After a final straw with a said ‘Christian’, it dawned on me; my whole life I’ve been taught that God is real; been told that heaven is where the goodies go and hell is for those who choose not to believe in God or who really love free central heating; that children dying, weather disasters and the unexplainable are just God’s will (ours is not to question why).
During my time at university I became less than luke warm. Post bursting out of a Catholic school and Pentecostal home bubble, I really, really realised that not everyone was raised a Christian; that some who don’t believe in God, still live happy lives and don’t have the constant guilt and fear of hell as I.
I wanted a life of that kind…and so I left God. Now accountable for my own achievements and mistakes, I felt in control and for once I was not sorry.
Of course to be on the safe side I admitted his existence. I occasionally went to church and ‘defended his honour’ when someone went too far, just in case.
Cut to moving back to London: My relationship with God was some roller coaster. To me he existed when I wanted him to.
I decided that before completely renouncing him, I’d do a bit of research into the life of Jesus and whatnot. I watched Mark Driscoll, listened to gospel music, had frequent contact with christian friends and occasionally watched a film.
I hardly ever picked up a bible! I know! How stupid! A bible-believing-but-not-believing-christian-non-christian. As ridiculous as this notion sounds, I’m beginning to realise this is not uncommon.
So many of us are quick to plunge into religious debate without thinking. We assume because we went to Sunday school, back packed through Asia, bought an iPad or subscribed to the Wright Stuff Youtube Channel, we can make sound judgements on who God is and those who worship him without connecting to the word.
You wouldn’t walk into an exam without revising and expect to get 100%. You wouldn’t waltzed onto a crime scene and expect to know who did it straight away. So why would you assume you know all about God and those who follow him without ever reading the bible?
I decided that I was not going to be one of those people. Not only because they tend to have very slapable faces, but because now more than ever I want my decisions to be made whole heartedly and with sound mind.
Hence why I have decided to go back to the very beginning . Yesterday afternoon I locked myself away and read the book of Genesis.
People! If you’re looking to write an intense family drama, I suggest you read it too! I was amazed by all that I’d missed, intrigued by new discoveries and impressed by how smart I felt post reading a book with no pictures!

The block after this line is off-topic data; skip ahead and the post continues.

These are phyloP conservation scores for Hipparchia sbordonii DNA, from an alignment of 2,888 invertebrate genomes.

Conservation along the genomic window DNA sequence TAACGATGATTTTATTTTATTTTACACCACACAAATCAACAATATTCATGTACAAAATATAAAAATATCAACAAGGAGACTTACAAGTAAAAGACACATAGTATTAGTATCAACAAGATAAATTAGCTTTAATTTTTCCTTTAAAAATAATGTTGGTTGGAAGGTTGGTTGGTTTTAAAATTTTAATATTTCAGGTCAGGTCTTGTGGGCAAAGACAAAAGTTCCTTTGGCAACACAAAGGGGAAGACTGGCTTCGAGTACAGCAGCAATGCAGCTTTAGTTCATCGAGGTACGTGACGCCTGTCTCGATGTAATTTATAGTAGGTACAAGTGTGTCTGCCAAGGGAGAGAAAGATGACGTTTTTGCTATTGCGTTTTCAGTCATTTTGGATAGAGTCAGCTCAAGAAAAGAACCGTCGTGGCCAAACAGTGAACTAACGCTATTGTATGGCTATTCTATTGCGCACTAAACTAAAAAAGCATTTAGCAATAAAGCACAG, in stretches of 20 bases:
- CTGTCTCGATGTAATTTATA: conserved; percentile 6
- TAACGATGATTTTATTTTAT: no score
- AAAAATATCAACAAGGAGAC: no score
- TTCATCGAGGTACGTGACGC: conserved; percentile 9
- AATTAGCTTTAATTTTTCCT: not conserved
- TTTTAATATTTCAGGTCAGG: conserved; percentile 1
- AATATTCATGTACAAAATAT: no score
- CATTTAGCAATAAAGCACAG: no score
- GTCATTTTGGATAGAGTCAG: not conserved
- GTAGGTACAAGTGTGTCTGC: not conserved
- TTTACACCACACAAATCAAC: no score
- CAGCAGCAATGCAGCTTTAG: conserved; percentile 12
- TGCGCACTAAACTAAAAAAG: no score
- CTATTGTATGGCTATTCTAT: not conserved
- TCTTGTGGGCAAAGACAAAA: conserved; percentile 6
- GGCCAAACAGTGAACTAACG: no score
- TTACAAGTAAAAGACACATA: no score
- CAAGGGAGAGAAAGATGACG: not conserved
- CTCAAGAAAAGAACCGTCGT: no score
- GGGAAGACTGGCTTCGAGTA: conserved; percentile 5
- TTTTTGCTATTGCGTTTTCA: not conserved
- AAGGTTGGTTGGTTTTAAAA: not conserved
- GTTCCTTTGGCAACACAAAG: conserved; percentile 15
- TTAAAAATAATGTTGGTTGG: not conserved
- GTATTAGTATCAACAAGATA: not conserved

The spiritual context makes so much sense when you understand the cultural and historical. By reading the story of Adam and Eve, I realised that those who blame women for the fall of man are completely misguided. Through the story of Abraham, I came to discover how the Christian and Islamic views came to be. Through the story of Joseph, I understood how Egypt became a mighty dynasty!
There are however a few questions that need answering so feel free to comment if you know them:
Genesis 1 vs 29 and Genesis 9 vs 3&4: God says the herbs and the trees should be our meat. Does that mean we were supposed to be vegetarian before the fall?
Genesis 8 vs 21 and Genesis 9 12-17: God promised he would never again ‘curse the ground any more for man’s sake.’ The rainbow was and is a symbol of his covenant. If he has kept his promise, how does one explain the natural disasters that have taken place over the centuries?
Genesis 16 vs 12: God prophesied that Esau would be ‘a wild man; his hand would be against every man and every mans hand against him…’ Why did God allow him to be if he was going to affect those around him in such a way?
Genesis 21 vs 17-21: Why did God allow Ismael to rule over many nations and father islam if there is only supposed to be ‘one true religion?’
Genesis 27 vs 9: When and why did meat suddenly become an acceptable thing to eat?
Genesis 27 vs 39-41: To what extent did Isaac’s blessing have over the future of the people and why could it not be reversed if it was given to the wrong son?
Genesis 49 vs 3-28: It was beautiful reading how the twelve tribes of Israel came about. How do the personalities of the brothers impact the tribes and what relevance dot their personas hold if any?
For those who like me rush to comment on what they don’t know, I encourage you to ask yourself why you do this. I’d assume at this stage I’ve offended many of you (namely the ‘said Christian’) but, I hope the offence leads to reflection, leads to stimulating conversation.
Until Exodus people!